The ancient city is located in the basin of Wadi Musa at an elevation of about 2700 feet, and must be reached by foot or horseback through the Siq (Arabic for pass).
Main Street – As many as 30,000 people may have lived in Petra during the 1st century AD. It is a misconception that Petra was a city only for the dead. A large earthquake in AD 363 destroyed at least half of the city. Petra never recovered from this destruction.
The Monastery is the largest tomb façade in Petra, measuring 50 m wide and 45 m high. Despite its name, it was built as a tomb monument and may have acquired its name from the crosses inscribed inside.
Like the Kazneh, the structure consists of two stories topped by a magnificent urn. The architectural detail of the Kazneh is not evident in this building.
A small Edomi Scholars debate who the designers and builders of the tombs of Petra were. They were probably the product of local workers and artisans brought in from Alexandria and Rome. The monuments are Nabatean in style, but they incorporate classical, Egyptian and Mesopotamian elements.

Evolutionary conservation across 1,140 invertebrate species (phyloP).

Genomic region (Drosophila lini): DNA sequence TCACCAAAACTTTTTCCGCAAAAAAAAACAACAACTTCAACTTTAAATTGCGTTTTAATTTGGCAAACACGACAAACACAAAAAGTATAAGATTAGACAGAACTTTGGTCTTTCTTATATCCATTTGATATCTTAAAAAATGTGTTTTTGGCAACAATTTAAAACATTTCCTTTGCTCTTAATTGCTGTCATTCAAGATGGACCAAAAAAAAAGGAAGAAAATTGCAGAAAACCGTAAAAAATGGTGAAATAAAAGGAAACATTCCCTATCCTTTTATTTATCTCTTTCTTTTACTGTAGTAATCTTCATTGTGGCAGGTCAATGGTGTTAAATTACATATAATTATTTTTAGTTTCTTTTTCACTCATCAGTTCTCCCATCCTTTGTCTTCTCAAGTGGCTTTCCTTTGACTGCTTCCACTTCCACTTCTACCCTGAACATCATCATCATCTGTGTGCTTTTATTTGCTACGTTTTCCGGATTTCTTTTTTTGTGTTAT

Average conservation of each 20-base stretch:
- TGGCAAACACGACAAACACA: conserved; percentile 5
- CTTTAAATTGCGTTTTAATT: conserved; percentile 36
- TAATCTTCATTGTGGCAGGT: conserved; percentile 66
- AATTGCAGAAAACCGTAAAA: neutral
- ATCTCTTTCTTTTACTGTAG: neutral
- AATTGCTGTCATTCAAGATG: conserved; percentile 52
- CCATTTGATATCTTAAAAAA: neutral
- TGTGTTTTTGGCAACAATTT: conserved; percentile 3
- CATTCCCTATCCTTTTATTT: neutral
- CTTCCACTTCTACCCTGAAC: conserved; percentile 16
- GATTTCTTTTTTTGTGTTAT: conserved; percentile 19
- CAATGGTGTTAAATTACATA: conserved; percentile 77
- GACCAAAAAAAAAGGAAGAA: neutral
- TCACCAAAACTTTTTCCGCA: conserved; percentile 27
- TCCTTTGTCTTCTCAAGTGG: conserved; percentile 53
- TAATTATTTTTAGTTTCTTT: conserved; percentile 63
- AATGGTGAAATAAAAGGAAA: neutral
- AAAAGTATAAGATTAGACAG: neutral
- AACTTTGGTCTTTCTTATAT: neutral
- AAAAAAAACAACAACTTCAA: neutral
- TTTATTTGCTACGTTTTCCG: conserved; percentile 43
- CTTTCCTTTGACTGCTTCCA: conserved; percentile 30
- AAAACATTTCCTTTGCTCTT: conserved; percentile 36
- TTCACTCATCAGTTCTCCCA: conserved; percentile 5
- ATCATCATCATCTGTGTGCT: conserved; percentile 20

A small Edomite stronghold dating to the Iron Age (7th-6th century B.C.) has been found on top of Umm el-Biyarah which is a high, steep-sided, flat-topped hill in Petra. The Edomites were displaced by the Nabateans and moved into the region of southern Judea.
In New Testament times they were known as the Idumeans (Mk 3:8). The Nabateans have been described as “one of the most gifted and vigorous peoples in the Near East of Jesus’ time” (Wright, Biblical Archaeology 229). They exacted high tolls from the caravans which passed their way.